Closing Costs in Oregon
The chart below shows who pays for what in Oregon between the home buyer and seller including how much each pays. This is an example for a $350K home.
Home buying and selling can be a costly process. Many people jump into their dream of home buying or selling without realizing all the costs involved in the process. Often real estate agents do not properly inform first time home buyers and sellers of all the involved costs. For consumers, having to find out these later in the process after signing the contract can be frustrating.
So the question is who pays for what for closing costs including all the hidden fees and miscellaneous fees when buying or selling a home in Oregon? Each state is a little different both legally and customarily in terms of who pays for what costs. Here in Oregon, the chart above lists all the important costs involved in the process of real estate transactions and the breakdown of who pays for what and how much in general.
Normally, higher the home price, higher the fees will be for both buyers and sellers. It is important to note that even though sellers pay for the biggest cost, which is the agent commission fee to be split between listing agent and buyer agent, buyers still pay closing costs of anywhere between 2 – 4% of the sale price. A big portion of the costs comes from closing / settlement fee including loan origination fees, which can be included in the loan if the buyer chooses for higher interest rates. Some lenders charge a low flat fee for this amount but then you will that their other charges are higher. If you’re buying a home for 300K, expect to have at least $6,000 in addition to your down payment for all the costs. For cash buyers, you can remove all the costs related to lending above.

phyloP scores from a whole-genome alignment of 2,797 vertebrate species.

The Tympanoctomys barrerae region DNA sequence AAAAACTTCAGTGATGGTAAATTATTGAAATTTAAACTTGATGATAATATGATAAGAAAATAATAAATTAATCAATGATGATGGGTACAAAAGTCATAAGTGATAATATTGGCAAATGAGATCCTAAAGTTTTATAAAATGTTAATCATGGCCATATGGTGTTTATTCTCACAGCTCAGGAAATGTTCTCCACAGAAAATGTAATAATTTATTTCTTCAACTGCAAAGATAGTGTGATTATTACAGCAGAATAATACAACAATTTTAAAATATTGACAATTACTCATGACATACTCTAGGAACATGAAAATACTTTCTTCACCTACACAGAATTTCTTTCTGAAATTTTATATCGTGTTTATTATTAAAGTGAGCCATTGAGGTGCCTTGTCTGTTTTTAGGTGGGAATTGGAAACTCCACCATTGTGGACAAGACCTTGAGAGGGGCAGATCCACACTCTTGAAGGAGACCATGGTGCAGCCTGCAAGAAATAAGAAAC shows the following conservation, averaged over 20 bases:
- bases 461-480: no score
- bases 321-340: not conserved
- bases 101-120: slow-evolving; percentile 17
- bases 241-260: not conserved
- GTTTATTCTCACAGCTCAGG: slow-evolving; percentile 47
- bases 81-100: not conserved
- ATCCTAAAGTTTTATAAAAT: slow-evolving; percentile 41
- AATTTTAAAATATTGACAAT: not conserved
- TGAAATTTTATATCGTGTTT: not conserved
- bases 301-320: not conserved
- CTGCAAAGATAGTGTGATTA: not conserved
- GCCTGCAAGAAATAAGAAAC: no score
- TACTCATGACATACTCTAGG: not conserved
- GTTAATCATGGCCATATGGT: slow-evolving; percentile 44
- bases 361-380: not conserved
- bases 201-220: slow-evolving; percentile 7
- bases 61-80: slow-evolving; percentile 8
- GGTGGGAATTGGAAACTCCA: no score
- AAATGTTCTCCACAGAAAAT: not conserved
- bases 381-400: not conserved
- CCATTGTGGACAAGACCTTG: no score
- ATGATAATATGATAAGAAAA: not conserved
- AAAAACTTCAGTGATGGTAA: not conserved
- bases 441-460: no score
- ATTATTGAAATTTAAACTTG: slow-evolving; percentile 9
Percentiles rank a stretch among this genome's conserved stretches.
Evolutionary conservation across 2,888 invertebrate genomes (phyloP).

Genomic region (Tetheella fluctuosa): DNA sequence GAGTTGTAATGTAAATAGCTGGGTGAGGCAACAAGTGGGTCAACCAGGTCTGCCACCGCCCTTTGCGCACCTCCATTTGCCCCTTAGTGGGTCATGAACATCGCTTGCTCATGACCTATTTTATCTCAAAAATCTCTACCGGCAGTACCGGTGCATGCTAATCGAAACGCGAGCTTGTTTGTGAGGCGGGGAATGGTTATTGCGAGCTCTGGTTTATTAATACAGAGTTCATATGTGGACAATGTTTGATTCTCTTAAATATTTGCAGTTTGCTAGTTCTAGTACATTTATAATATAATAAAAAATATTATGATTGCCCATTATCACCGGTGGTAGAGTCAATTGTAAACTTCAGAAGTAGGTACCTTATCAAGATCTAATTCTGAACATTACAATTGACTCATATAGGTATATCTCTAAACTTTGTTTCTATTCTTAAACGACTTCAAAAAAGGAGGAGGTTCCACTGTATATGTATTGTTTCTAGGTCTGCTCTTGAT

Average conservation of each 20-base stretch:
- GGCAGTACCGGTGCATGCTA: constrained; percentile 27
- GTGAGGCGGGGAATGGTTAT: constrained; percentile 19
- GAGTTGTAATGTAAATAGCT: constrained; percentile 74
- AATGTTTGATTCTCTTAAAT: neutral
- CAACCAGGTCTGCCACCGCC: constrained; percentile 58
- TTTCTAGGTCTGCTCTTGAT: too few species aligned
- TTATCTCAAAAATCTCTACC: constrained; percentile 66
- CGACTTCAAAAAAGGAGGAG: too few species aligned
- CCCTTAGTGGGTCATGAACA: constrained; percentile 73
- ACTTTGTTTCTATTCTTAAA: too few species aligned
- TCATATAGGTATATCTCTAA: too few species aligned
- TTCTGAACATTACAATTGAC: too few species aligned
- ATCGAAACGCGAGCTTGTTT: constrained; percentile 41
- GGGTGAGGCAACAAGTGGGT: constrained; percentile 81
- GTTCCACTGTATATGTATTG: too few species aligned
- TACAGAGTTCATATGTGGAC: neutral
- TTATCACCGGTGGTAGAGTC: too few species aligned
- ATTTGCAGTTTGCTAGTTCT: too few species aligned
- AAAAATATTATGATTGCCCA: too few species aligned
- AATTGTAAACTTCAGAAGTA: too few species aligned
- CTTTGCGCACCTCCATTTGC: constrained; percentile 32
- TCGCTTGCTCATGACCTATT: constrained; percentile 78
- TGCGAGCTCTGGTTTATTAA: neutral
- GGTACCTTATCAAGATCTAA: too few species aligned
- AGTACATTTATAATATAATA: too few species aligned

Some buyers do not have enough cash upfront other than the down payment to cover the enormous costs of buying a home. In cases like that, buyer’s agent can try to arrange a deal with a listing agent to include the closing costs in the mortgage amount. That arrangement may not work if the house is priced high and the lender will not appraise the value of home to be worth extra $5,000-$10,000 closing costs. So there are some risks involved in transactions like that but some buyers have no choice. As a consequence, sellers often reject such offers in the seller’s market with multiple offers because the offer adds an extra layer of risk. The offer will include a price higher than the seller’s asking price to cover the closing costs. If the buyer’s lender does not appraise the value to that extent, the deal can fall apart. In some cases, though, this works if the seller accepts the offer and crafty real estate agents can make it happen.
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